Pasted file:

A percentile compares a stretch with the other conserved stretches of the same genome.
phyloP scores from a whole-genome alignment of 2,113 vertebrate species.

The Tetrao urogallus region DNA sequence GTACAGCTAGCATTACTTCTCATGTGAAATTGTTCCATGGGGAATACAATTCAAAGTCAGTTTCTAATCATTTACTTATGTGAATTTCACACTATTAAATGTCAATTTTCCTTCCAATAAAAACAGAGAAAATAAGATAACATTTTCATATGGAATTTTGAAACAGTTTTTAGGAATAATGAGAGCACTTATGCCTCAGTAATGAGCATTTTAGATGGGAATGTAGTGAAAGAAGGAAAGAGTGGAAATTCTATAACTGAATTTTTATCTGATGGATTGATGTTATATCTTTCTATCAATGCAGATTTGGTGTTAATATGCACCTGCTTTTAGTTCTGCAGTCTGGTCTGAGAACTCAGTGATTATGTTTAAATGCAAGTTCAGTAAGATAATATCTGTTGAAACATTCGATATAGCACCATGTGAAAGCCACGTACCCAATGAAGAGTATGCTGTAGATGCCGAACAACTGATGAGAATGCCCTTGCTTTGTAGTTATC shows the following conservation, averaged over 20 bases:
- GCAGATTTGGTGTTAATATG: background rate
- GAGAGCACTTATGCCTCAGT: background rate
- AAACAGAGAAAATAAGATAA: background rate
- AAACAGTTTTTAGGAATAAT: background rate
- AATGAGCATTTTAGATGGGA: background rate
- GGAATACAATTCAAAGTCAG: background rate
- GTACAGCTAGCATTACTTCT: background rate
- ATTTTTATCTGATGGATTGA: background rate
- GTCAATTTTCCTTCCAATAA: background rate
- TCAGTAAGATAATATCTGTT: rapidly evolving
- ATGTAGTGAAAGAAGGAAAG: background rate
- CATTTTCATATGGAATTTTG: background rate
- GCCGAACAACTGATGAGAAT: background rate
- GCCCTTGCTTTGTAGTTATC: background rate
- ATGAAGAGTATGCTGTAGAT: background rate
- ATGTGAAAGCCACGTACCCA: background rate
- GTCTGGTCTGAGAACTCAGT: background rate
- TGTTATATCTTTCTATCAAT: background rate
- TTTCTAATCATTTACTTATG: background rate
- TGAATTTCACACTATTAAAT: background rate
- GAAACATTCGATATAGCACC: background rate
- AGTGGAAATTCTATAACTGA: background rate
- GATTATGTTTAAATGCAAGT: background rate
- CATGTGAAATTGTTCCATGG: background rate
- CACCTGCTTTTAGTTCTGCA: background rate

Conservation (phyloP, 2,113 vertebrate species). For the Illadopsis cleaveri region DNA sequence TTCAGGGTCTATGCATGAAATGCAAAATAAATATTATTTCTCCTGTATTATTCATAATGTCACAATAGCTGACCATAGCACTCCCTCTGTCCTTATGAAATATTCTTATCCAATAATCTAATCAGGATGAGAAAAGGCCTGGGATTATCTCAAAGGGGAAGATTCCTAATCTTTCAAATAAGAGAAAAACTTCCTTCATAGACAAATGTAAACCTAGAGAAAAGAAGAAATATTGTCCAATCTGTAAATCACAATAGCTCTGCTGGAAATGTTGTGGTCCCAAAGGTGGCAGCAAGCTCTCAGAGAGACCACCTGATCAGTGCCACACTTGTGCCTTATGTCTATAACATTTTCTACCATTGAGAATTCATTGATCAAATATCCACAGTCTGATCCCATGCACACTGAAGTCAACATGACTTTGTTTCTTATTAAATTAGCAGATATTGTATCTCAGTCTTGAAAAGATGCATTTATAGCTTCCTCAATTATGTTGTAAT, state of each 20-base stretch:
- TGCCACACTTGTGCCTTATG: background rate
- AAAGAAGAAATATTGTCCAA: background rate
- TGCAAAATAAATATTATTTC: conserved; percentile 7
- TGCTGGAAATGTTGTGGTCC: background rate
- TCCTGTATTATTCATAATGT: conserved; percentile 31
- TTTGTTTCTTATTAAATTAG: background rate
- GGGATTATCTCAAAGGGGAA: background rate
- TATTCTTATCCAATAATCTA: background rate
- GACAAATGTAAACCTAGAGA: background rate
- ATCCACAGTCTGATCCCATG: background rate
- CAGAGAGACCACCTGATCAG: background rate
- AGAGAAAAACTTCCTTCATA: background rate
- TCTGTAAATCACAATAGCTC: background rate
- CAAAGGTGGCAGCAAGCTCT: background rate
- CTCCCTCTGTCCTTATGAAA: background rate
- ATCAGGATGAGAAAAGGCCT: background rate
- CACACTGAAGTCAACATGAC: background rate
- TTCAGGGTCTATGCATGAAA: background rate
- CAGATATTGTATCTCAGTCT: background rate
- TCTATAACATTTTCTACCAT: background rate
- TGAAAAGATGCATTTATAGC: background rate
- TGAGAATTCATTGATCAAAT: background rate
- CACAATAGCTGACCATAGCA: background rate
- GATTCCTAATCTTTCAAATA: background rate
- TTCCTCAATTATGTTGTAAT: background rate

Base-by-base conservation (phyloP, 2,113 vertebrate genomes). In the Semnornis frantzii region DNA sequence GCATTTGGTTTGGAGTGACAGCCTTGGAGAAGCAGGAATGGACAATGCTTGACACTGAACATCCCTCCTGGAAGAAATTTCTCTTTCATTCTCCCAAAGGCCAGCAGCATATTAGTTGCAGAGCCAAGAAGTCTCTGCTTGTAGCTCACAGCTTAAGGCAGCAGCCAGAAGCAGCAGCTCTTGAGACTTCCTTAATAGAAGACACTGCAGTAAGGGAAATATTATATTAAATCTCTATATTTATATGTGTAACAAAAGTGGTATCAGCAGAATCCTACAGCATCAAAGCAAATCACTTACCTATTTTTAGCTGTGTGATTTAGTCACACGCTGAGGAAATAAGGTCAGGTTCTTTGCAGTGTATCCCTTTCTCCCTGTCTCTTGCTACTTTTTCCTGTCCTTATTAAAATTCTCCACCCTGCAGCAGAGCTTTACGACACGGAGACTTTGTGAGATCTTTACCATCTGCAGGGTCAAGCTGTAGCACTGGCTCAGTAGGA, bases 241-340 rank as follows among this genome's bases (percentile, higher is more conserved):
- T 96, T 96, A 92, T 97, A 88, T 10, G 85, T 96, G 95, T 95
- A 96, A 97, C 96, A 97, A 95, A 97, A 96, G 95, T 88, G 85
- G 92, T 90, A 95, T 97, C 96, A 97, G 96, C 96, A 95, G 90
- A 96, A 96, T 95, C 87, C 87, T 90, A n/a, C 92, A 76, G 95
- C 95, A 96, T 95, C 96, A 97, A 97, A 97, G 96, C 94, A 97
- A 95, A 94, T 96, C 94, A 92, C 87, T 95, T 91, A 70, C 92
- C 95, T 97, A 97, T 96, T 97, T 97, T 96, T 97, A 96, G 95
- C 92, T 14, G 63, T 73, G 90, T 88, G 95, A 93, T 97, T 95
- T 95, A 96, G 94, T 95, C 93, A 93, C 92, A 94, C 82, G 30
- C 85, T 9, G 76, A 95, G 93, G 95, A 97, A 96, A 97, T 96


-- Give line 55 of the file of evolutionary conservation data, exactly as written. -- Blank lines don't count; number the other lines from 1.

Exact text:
Base-by-base conservation (phyloP, 2,113 vertebrate genomes). In the Semnornis frantzii region DNA sequence GCATTTGGTTTGGAGTGACAGCCTTGGAGAAGCAGGAATGGACAATGCTTGACACTGAACATCCCTCCTGGAAGAAATTTCTCTTTCATTCTCCCAAAGGCCAGCAGCATATTAGTTGCAGAGCCAAGAAGTCTCTGCTTGTAGCTCACAGCTTAAGGCAGCAGCCAGAAGCAGCAGCTCTTGAGACTTCCTTAATAGAAGACACTGCAGTAAGGGAAATATTATATTAAATCTCTATATTTATATGTGTAACAAAAGTGGTATCAGCAGAATCCTACAGCATCAAAGCAAATCACTTACCTATTTTTAGCTGTGTGATTTAGTCACACGCTGAGGAAATAAGGTCAGGTTCTTTGCAGTGTATCCCTTTCTCCCTGTCTCTTGCTACTTTTTCCTGTCCTTATTAAAATTCTCCACCCTGCAGCAGAGCTTTACGACACGGAGACTTTGTGAGATCTTTACCATCTGCAGGGTCAAGCTGTAGCACTGGCTCAGTAGGA, bases 241-340 rank as follows among this genome's bases (percentile, higher is more conserved):